Family, friends remember Franklin teenager's fight, courage during cancer battle

Franklin resident Brittany Norris was 17-years-old when she was diagnosed with Ewing's sarcoma, a rare bone cancer. She died at 19 years old. She is remembered for her passion and being an inspiration.

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Editor's note: This is the final installment of 'Sink or Swim,' a series that followed Franklin resident Brittany Norris through her journey fighting cancer. Norris was 17 years old when she was diagnosed with Ewing's sarcoma, a rare bone cancer. Installments of this series have appeared periodically and documented the triumphs and challenges of Norris' journey with cancer.

Good minutes and bad moments.

That’s how grieving mother Alanna Koehler describes life after losing her daughter, Brittany Norris of Franklin, to cancer.

“With Brittany, I think the biggest thing, she never gave up,” Koehler said. “Brittany never lost hope.”

Norris, a high school swimming athlete who had aspired to become an oncology nurse as she began her studies at Carroll University in Waukesha, died March 28 following a 22-month fight with Ewing’s sarcoma, a rare bone cancer that, according to the National Cancer Institute, is most common in adolescents and young adults.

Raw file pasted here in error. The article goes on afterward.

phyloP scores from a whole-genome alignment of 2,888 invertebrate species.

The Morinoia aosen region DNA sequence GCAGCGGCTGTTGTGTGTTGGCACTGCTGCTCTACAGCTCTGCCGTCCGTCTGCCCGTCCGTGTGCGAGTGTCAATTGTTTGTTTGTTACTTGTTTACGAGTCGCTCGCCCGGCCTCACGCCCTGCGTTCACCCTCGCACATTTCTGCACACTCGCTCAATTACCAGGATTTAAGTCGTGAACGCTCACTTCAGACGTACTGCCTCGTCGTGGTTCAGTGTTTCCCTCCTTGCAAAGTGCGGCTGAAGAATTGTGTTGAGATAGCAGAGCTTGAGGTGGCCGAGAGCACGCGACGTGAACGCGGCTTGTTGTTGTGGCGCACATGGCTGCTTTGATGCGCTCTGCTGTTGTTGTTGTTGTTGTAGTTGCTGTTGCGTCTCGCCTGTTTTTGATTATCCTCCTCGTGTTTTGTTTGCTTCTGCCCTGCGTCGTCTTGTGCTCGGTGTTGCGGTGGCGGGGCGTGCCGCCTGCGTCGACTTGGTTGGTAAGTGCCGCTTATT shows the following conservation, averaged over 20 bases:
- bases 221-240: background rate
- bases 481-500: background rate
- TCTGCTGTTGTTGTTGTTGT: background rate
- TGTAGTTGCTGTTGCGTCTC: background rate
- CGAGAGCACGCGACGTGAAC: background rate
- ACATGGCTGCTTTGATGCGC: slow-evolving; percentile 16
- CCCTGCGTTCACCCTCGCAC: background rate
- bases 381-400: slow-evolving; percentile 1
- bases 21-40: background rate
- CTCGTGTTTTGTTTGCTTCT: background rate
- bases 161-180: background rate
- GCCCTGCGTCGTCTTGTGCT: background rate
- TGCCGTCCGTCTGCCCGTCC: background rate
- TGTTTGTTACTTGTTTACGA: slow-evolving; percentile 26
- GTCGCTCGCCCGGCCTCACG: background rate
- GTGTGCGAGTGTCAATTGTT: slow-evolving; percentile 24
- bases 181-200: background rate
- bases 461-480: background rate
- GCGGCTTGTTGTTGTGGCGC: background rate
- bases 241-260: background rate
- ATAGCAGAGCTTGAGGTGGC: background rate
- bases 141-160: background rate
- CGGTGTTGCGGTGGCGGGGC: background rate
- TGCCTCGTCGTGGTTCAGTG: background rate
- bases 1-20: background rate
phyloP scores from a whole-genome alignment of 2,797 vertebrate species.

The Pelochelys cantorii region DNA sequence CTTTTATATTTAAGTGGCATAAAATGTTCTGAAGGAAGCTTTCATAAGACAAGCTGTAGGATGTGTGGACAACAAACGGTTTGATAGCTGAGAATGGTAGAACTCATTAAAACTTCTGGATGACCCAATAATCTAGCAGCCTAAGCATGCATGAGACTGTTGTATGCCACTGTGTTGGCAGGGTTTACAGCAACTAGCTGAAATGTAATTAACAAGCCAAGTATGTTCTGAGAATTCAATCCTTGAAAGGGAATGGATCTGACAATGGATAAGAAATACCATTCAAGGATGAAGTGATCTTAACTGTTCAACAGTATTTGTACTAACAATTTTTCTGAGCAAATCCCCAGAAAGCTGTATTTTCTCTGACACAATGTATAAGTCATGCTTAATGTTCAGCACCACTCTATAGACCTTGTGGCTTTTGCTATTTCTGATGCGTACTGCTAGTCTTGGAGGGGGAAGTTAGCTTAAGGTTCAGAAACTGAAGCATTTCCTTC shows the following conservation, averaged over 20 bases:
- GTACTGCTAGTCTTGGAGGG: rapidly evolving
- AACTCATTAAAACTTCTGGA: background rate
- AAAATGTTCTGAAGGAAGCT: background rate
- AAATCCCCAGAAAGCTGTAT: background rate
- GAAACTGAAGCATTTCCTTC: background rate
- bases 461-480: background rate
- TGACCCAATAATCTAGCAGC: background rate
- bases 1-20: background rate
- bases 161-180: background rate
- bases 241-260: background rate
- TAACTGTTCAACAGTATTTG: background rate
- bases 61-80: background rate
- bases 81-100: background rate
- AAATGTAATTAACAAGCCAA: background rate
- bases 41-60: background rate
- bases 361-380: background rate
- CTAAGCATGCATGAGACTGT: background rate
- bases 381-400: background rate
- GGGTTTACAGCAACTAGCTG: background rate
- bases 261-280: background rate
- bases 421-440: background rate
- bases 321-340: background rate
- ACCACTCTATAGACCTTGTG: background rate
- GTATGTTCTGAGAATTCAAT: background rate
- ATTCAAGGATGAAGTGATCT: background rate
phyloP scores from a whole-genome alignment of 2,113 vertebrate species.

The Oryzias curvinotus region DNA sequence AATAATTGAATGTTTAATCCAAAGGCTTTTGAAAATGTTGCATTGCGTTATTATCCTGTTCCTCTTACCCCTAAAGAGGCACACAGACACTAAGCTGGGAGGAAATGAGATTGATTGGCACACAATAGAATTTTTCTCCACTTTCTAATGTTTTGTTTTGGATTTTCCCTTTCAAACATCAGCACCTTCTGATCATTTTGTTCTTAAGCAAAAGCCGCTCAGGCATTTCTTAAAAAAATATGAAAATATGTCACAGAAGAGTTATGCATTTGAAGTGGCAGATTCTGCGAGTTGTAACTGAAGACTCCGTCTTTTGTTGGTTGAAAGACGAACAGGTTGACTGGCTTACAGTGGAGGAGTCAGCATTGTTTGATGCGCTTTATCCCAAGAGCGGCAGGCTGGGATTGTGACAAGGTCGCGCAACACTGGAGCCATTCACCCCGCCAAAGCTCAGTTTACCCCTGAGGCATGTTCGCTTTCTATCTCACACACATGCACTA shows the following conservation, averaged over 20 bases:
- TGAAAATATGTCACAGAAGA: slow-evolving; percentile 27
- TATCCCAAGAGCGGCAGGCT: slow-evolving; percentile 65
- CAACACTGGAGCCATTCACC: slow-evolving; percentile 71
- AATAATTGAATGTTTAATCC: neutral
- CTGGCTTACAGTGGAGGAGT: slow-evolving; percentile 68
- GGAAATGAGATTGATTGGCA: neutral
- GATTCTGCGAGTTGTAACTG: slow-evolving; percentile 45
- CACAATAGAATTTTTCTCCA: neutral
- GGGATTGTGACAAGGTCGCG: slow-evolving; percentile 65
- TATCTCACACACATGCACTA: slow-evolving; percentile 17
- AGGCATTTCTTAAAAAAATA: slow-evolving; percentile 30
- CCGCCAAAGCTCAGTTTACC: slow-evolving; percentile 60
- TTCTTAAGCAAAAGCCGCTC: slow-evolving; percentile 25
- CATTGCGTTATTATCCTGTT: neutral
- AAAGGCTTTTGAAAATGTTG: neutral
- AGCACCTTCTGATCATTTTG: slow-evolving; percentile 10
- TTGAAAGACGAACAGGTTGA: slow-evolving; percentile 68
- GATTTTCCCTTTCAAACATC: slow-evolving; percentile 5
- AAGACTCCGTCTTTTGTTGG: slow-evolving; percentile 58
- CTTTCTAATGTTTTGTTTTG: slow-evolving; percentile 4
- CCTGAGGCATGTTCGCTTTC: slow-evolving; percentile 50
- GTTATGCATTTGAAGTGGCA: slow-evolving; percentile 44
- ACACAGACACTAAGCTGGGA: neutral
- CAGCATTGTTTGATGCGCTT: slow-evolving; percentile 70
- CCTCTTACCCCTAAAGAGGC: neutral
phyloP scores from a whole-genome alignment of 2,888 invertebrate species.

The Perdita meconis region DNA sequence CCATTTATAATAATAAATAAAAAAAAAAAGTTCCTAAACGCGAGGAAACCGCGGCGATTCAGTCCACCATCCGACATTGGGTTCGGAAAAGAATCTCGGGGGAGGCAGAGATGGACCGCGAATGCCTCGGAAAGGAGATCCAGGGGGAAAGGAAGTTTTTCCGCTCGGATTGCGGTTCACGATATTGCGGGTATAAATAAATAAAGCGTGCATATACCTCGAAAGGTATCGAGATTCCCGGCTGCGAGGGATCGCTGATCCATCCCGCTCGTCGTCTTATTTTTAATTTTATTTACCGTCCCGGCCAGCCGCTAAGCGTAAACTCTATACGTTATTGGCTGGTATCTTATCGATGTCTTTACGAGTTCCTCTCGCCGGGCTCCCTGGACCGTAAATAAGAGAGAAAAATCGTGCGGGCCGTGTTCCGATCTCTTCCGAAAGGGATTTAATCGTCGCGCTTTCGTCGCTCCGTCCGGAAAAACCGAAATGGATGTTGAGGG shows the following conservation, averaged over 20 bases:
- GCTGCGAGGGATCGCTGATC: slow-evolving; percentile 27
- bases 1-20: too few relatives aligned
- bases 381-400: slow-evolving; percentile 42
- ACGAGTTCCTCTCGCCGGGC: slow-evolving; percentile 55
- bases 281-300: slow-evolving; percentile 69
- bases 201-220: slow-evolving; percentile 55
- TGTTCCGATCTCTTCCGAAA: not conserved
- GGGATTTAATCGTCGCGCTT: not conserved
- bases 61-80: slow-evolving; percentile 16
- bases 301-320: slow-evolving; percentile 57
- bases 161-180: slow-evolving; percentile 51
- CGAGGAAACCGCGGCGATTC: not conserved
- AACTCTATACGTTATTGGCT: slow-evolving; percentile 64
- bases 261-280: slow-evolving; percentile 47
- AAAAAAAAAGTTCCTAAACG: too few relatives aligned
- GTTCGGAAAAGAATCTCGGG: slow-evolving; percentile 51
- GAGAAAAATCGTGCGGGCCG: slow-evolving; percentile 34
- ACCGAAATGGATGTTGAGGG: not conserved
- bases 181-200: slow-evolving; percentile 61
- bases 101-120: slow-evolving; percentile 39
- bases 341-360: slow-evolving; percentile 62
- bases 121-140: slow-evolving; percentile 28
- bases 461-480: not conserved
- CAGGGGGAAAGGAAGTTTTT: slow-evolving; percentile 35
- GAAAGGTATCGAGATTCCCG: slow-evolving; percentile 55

She was 19.

Beginning to end

The life-altering diagnosis dates back to 2015, just days before Norris’ 18th birthday. Sitting in a doctor’s office, she received the news that would thrust her family into a regimen of appointments, hospital stays and prayers.

In the end, it was her lungs that posed the most immediate threat to Norris' life, Koehler said. With function levels toppling in at just half a lung, breathing was difficult.

“Between all of the tumors, she had swollen lymph nodes,” she said. “There was so much fluid built up and because of the swollen lymph nodes, there was no place to go.”

Throughout her hard-fought battle, Norris kept an infectious smile on her face, family and friends said. Whether it was an early morning doctors appointment full of needle pokes and prodding, shaving her deep brunette hair in anticipation of chemotherapy or laughing with family at home while feeling less than her best, Norris was usually cracking a smile.

Staying positive through challenges was a trait Norris had long before her diagnosis, said her former swim coach at Franklin High School Sarah Giuliani.

“I remember Brittany always had a smile on her face and was always willing to give it 100 percent. The workouts were brutal,” said Giuliani, who remained in contact with Norris through much of her fight with cancer. “She never complained about anything.”

Norris’ teammates looked up to her, said Giuliani, “because she was nice to everyone, and high school girls aren’t always nice.”

Inspired by cancer

After her senior swim season at Franklin High School came to a close, Norris experienced occasional leg pain. Thinking it was simply a side effect of long hours in the swimming pool, Norris ignored the discomfort.